When 16-year-old Darien Piva decided to start a robotics club, he knew it would be expensive.
“If it was cheap, I wouldn’t have a problem,” Piva said with a laugh, standing next to his club mates who were on the floor fixing the arm of a small robotic rover they made.
Piva knew if he wanted his Real Virtuality Robotics club to continue to grow, he would need some cash. So he sent in a proposal to the Edmonton Community Foundation’s Young Edmonton Grants (Y-E-G) committee, hoping for an award of $500 to $3,000.
“We got the whole $3,000,” said Piva, “and it is quite a blessing having all of that. I would say almost that entire bot there was paid for with the $3,000.”
The Y-E-G program began in 2011, and has since distributed nearly $500,000 to 225 young people with great ideas in the Edmonton region.
Cassandra Lundell with the Edmonton Community Foundation says the grants program is meant to support youth leadership.
“This means the activities that can be supported through the program are wide-ranging – from organizing a local street dance, to initiating a career fair, or hosting workshops on topics like bullying, self-defense or civic engagement.”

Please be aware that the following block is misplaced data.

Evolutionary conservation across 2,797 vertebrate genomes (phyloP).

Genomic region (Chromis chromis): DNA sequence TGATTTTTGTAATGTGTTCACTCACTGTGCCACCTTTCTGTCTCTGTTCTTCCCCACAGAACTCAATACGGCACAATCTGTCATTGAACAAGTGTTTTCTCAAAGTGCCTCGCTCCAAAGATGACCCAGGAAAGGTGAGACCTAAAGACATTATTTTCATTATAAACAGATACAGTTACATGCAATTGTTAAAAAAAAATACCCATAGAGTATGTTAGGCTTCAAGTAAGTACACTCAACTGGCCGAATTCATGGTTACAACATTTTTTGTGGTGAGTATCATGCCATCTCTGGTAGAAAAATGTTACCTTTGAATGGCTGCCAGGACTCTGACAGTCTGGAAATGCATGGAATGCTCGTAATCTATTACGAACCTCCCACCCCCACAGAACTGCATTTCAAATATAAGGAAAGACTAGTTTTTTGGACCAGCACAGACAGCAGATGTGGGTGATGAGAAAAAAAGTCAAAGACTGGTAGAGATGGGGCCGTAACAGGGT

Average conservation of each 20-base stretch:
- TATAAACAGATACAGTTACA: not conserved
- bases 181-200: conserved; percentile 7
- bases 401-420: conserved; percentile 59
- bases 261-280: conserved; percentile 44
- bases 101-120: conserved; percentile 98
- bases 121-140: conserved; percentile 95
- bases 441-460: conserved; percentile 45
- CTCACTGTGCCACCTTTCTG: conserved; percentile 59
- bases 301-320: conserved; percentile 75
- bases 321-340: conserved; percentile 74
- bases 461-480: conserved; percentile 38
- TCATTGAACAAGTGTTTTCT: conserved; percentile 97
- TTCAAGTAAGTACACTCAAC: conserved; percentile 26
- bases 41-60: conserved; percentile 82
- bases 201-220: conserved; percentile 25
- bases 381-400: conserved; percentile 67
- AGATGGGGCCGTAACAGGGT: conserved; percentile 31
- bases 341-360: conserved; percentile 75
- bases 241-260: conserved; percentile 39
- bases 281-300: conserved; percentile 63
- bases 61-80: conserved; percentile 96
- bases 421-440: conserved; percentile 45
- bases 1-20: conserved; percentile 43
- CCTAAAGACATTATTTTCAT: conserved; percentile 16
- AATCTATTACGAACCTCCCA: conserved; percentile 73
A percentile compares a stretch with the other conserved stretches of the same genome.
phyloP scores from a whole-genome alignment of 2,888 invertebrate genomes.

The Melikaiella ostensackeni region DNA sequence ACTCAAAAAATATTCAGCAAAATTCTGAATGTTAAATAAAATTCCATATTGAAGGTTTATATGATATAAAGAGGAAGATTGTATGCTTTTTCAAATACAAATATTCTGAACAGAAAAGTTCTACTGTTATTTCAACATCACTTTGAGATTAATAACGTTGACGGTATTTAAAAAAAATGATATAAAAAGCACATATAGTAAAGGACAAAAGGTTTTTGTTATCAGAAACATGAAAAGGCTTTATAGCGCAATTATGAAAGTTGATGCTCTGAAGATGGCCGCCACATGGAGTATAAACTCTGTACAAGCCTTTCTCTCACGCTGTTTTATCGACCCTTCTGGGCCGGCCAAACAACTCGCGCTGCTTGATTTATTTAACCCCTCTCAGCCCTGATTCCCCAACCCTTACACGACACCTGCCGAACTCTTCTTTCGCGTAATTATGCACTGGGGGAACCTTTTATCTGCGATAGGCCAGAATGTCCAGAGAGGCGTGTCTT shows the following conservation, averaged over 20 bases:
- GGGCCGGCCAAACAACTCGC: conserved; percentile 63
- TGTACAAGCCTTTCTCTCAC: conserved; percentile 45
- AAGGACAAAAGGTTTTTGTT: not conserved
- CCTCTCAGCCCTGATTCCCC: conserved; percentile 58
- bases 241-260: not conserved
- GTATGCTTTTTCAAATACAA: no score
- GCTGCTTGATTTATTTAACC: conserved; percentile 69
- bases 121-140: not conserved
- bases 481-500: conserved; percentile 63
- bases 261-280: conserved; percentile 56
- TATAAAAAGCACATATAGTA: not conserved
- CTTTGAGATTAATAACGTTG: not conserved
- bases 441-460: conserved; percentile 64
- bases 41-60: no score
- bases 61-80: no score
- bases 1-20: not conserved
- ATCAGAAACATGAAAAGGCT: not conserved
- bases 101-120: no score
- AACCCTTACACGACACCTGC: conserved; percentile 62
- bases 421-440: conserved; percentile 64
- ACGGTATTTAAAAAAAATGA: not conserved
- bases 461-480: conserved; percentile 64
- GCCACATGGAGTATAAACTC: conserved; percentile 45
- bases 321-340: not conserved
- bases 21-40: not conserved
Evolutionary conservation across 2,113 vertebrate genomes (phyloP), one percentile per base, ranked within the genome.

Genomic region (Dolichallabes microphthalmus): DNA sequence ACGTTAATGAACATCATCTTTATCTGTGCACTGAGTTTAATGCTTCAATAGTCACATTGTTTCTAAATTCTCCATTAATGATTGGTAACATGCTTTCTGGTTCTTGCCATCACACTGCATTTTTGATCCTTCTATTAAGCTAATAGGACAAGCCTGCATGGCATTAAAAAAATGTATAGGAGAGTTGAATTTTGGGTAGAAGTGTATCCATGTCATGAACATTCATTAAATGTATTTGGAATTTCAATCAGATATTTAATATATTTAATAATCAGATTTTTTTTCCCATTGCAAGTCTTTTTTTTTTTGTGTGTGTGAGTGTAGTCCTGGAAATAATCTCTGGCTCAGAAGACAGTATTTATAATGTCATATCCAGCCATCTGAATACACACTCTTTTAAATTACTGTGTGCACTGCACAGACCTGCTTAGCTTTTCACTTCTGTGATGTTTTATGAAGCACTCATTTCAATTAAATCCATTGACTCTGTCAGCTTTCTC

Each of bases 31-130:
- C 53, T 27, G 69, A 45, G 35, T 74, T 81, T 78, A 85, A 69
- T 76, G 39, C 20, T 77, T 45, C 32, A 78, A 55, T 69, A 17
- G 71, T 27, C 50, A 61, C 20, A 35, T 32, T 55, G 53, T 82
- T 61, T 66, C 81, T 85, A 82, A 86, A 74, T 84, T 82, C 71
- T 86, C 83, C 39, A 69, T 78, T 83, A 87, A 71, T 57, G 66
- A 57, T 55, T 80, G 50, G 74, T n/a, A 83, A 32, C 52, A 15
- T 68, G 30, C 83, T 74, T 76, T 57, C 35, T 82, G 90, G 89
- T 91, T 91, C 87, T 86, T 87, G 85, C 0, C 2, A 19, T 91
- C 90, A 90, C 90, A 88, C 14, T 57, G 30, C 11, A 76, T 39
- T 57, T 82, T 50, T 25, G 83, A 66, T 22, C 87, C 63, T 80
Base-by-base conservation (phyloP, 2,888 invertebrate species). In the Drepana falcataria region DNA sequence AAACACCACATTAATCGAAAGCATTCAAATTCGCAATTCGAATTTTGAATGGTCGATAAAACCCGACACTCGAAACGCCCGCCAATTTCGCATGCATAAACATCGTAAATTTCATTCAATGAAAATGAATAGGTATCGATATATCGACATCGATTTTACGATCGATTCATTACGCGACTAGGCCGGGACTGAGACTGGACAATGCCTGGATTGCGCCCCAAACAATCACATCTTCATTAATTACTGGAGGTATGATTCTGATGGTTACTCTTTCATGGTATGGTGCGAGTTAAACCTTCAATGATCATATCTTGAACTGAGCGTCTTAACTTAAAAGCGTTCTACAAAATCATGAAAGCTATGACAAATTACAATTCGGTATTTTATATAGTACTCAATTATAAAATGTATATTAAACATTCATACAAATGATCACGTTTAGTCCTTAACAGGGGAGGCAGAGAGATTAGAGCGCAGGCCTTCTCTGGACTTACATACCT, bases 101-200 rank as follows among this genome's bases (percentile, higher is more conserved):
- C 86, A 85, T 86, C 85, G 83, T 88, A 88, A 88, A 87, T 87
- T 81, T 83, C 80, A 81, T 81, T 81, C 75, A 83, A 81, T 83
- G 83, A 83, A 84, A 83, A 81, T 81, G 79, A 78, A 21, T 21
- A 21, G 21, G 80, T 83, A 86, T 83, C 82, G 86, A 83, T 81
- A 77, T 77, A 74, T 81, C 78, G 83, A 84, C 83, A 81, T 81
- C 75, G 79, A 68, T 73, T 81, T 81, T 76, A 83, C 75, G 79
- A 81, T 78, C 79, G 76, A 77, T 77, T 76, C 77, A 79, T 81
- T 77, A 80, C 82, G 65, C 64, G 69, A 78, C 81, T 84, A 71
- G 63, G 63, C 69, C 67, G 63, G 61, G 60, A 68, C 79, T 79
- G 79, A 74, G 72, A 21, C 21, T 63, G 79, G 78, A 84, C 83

Leadership in the eyes of the Y-E-G program doesn’t necessarily mean running for student council – it’s about 13 to 24-year-olds enhancing the community around them.
“We encourage young people to reach out to see how we might be able to help them through funding,” Lundell continued.
Lundell recommends applications be realistic, reasonable in cost and something that fosters youth leadership.
Having successfully secured the largest grant available, Piva also suggests highlighting what makes your idea different.
“What about your project stands out from the other ones? For example, my project is about teaching people and encouraging them to go into .”
Other Y-E-G programs foster acceptance and understanding in their school community. Students at Sir George Simpson Junior High received a grant to start a touring Indigenous drumming circle club.
“It covers the cost for the travel, if it’s over the lunch time it will cover some of the lunches,” said Ryan Arcand, the club’s leader.
Though their grant was smaller, the impact it’s had is huge.
“What it does at a young age, it stops racism and the discrimination that we’re different,” Arcand explained, noting that three of the club members were not Indigenous.
“There’s a lot of negative press about ‘kids these days’ and we disagree,” said Lundell. “Through this program, we get to see all the creative and engaged young residents putting their ideas into action throughout the greater Edmonton area. It’s such a great program to learn about all the fun and engaging initiatives happening in our community that are being driven by 13 to 24-year-olds.”
There are three rounds of application deadlines each year. A full description of grant eligibility can be found here.
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